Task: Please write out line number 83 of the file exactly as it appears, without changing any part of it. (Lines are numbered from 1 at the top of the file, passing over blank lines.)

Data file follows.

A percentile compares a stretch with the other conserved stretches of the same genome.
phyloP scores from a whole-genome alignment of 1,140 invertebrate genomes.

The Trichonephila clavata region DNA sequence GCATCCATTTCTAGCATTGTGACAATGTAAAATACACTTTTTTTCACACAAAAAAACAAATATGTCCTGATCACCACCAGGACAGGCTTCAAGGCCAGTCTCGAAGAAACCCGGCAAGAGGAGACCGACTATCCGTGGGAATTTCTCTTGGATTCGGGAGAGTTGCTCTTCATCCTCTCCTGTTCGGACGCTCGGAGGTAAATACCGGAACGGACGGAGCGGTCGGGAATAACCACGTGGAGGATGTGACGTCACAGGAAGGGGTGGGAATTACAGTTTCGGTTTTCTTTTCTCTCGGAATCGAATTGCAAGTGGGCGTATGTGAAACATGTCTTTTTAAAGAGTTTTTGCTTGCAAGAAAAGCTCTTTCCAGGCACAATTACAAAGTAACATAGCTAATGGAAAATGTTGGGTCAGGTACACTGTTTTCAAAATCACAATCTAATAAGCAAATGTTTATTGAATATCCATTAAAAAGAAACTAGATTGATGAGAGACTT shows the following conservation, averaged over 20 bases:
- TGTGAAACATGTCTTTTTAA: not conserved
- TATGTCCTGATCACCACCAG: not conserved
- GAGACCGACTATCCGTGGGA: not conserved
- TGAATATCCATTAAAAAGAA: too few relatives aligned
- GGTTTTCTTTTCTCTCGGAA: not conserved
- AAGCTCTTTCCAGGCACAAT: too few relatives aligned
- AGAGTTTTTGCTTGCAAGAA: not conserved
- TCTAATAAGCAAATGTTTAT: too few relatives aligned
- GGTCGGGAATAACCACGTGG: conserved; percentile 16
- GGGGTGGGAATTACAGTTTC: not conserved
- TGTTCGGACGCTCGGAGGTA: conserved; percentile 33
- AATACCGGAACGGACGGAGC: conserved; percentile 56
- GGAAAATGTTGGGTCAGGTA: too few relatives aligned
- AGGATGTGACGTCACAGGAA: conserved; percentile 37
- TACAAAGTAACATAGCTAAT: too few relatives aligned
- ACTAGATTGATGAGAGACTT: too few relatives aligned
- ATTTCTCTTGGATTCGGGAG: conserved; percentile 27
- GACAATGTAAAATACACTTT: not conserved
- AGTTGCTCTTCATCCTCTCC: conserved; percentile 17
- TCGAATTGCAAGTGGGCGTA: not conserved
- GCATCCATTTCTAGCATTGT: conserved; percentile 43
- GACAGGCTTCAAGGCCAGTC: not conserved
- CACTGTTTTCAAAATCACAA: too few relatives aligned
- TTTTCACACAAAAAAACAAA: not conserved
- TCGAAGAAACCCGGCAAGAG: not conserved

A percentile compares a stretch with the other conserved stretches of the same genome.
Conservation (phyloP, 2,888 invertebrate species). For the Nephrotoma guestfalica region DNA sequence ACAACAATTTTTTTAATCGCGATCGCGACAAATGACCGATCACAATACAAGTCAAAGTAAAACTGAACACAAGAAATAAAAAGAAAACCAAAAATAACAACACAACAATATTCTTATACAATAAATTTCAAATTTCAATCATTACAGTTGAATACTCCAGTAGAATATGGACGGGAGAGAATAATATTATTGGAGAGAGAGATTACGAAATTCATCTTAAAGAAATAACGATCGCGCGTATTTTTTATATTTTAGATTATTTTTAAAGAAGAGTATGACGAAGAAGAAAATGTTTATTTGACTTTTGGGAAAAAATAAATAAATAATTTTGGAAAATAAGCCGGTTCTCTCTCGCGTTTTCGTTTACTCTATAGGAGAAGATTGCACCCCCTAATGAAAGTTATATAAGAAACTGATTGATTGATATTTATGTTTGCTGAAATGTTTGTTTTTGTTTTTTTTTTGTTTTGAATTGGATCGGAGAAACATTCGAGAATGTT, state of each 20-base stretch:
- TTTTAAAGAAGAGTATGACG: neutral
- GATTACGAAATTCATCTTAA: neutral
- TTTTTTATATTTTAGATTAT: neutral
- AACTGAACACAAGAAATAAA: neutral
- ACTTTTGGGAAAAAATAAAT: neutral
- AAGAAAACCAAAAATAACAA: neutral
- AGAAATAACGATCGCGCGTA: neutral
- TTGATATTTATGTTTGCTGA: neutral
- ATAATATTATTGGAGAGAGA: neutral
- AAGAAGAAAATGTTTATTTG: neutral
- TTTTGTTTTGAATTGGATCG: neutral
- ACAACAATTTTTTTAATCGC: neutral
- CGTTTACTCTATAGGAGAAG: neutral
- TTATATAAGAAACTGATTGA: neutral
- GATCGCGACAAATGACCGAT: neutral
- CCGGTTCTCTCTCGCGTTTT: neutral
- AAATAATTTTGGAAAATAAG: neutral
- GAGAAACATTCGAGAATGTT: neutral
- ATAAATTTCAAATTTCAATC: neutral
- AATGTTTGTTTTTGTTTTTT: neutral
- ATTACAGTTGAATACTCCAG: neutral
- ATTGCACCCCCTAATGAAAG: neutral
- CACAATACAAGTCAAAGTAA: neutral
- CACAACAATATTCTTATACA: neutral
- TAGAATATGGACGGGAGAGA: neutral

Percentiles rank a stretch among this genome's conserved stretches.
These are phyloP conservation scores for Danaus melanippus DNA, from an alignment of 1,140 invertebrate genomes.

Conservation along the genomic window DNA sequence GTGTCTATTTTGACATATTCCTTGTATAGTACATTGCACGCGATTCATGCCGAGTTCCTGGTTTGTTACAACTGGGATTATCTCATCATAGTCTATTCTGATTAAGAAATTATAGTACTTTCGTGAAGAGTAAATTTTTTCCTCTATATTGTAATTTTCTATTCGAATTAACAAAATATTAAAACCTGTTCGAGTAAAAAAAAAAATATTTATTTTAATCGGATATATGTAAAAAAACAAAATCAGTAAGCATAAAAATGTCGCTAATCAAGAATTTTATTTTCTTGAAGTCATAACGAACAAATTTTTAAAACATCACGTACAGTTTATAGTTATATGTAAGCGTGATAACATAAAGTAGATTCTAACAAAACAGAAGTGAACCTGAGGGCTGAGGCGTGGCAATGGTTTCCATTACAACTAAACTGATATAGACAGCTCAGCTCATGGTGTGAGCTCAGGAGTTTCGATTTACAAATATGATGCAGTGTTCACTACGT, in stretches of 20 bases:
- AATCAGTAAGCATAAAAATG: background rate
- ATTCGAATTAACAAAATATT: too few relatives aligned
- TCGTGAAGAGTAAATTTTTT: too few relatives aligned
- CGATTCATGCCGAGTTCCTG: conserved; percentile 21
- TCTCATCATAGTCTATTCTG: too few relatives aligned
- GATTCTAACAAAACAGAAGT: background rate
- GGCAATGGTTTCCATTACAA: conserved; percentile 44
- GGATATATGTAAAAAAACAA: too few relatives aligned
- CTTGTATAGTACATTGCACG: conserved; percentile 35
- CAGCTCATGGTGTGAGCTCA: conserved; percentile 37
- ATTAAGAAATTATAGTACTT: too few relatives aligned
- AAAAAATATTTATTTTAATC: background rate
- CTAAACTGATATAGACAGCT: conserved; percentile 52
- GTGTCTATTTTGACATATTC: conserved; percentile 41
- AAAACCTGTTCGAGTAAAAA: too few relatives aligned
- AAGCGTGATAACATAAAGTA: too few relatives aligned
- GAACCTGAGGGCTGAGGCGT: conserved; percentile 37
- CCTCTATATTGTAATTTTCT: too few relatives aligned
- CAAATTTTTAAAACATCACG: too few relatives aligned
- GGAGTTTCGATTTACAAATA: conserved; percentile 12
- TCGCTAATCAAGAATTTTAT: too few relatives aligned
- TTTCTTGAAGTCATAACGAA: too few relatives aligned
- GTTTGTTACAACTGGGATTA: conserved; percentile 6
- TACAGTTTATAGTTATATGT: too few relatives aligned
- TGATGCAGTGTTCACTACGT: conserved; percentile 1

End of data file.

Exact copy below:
- TGATGCAGTGTTCACTACGT: conserved; percentile 1